I first heard about the Lang Lang project a year ago when I searched on the Southbank Centre website to see the forthcoming concerts. I went through the entire year’s events and noticed the Lang Lang Massed Piano Day near the end. I entered, primarily to be able to meet other pianists my age, and secondly get the chance to play at Royal Festival Hall – although meeting Lang Lang appears somewhere between those two objectives!

There will be a wide variety of repertoire played in the concert, from Bach to Khachaturian. The main piece will be the fourth movement of Beethoven’s Fifth Symphony. In the rehearsal on Saturday there may be few unexpected difficulties. The first could be getting everyone in time, which may be difficult for pianists who are not accustomed to playing in groups (although metronomes will help here). The second, getting a suitable sound out of every instrument to balance the texture in relation to how it would sound with Beethoven’s orchestration. It will be exciting to be able to learn from, and teach, others about the assortment of instruments the piano can imitate and the colours at the pianist’s disposal. Both Carl Czerny and Anton Rubinstein considered it to be capable of impersonating 100 instruments, and with the development of the piano I would believe it is now more. It will be a thrilling task exploring the sound world of the piano with others, and what better pianos to experiment on than Steinway grands!

The weekend is soon approaching. The highlight will certainly be getting to play alongside Lang Lang although I only hope this isn’t a once in a lifetime opportunity! I do not fully understand the logistics of getting 50 Steinway grand pianos on the Royal Festival Hall stage, but hopefully it isn’t too hard to attempt again! With any luck the partnership between Lang Lang and Southbank Centre continues further into the future.’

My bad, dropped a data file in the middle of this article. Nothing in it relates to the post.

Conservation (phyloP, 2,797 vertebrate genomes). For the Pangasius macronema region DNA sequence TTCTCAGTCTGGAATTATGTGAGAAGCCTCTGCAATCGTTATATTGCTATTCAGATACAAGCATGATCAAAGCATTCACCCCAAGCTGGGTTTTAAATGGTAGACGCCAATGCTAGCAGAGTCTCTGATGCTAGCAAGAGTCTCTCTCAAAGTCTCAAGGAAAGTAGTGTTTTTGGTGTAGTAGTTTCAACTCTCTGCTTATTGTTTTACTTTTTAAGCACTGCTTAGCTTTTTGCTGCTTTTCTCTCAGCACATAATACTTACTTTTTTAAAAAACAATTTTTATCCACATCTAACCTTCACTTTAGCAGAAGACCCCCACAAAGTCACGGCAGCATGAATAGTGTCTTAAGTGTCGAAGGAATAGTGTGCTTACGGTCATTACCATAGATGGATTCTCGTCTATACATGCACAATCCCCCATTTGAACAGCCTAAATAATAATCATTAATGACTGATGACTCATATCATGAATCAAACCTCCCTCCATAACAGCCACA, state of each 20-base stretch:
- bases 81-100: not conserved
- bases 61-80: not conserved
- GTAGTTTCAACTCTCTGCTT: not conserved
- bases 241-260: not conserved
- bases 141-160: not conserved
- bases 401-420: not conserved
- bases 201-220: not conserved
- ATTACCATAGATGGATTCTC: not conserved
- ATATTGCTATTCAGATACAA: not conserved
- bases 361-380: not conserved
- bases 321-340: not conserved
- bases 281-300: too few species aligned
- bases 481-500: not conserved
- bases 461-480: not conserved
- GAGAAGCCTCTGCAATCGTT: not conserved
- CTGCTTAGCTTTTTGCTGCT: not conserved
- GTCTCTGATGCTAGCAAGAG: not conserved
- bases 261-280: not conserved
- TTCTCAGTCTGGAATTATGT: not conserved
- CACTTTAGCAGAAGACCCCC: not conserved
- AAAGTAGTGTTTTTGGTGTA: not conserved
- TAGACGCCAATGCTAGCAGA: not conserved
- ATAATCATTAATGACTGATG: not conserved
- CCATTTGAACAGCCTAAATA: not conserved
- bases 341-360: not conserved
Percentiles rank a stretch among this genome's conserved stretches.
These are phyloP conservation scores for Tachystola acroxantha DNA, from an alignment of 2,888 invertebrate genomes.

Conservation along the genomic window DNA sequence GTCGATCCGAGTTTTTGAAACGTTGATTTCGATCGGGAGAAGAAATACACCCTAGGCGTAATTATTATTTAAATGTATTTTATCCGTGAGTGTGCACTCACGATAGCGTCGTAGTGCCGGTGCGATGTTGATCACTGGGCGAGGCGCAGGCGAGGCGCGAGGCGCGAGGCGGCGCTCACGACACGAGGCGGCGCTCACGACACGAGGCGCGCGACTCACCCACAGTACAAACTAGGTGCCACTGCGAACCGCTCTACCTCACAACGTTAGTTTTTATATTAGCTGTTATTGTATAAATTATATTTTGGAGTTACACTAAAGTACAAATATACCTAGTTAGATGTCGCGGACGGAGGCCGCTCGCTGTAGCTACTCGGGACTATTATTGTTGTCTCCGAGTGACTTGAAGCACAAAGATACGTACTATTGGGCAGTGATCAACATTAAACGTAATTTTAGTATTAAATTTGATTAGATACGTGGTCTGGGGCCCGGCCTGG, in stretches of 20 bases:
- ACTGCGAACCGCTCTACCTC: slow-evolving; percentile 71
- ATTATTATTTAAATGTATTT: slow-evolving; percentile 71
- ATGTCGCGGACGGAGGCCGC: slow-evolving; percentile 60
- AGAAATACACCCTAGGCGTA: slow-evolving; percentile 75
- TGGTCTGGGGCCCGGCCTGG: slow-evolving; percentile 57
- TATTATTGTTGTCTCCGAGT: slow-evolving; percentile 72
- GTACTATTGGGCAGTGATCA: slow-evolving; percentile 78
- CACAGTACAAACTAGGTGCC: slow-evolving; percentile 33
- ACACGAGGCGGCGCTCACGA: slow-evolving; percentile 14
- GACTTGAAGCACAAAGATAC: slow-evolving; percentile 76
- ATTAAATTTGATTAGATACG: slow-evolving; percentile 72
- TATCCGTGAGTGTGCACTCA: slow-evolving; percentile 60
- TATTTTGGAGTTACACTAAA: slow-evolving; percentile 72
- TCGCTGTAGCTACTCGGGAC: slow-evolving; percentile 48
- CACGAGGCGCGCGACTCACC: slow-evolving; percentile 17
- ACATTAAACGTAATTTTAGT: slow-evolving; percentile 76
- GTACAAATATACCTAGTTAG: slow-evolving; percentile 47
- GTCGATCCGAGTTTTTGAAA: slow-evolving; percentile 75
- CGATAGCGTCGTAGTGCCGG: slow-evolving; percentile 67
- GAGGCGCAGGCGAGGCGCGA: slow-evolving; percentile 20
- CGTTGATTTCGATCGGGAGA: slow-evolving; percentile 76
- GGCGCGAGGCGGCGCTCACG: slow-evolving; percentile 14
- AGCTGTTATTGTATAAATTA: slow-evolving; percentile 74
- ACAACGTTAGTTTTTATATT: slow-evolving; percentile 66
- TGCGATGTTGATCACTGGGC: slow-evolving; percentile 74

Thanks very much for your blog Drew. We look forward to your Royal Festival Hall debut performance on Sunday!

Behind the scenes: Corinthian Chamber Orchestra

In a evening of passion and romance, Corinthian Chamber Orchestra and Adrian Brown pair Dvořák’s much-loved cello concerto and Rachmaninov’s monumental Third Symphony.

It is amazing to think that Dvořák procrastinated for years over an existing commission for a cello concerto, considering the instrument insufficient to carry the solo part. Brahms appears to have thought the same; despite having composed his double concerto for violin and cello in 1887, he is reported as saying of Dvořák’s work, ‘If I had known that it was possible to compose such a concerto for the cello, I would have tried it myself!’

We caught up with the orchestra in rehearsals and have these behind the scenes shots with some of the members.

Catch the Corinthian Chamber Orchestra on Tuesday 28 June at Southbank Centre’s Queen Elizabeth Hall. Get tickets here.

Ardittis prepare for Birtwistle premiere

Even after having hundreds of pieces composed for them, the players of the Arditti Quartet still look forward to the prospect of a world premiere. ‘It’s a challenge to bring a piece to the public, to actually take the dots off the paper and make it sound like something,’ says Irvine Arditti, first violinist and founder of the ensemble. ‘It is still pleasing to give premieres, as it is to give second performances and indeed 29th performances.’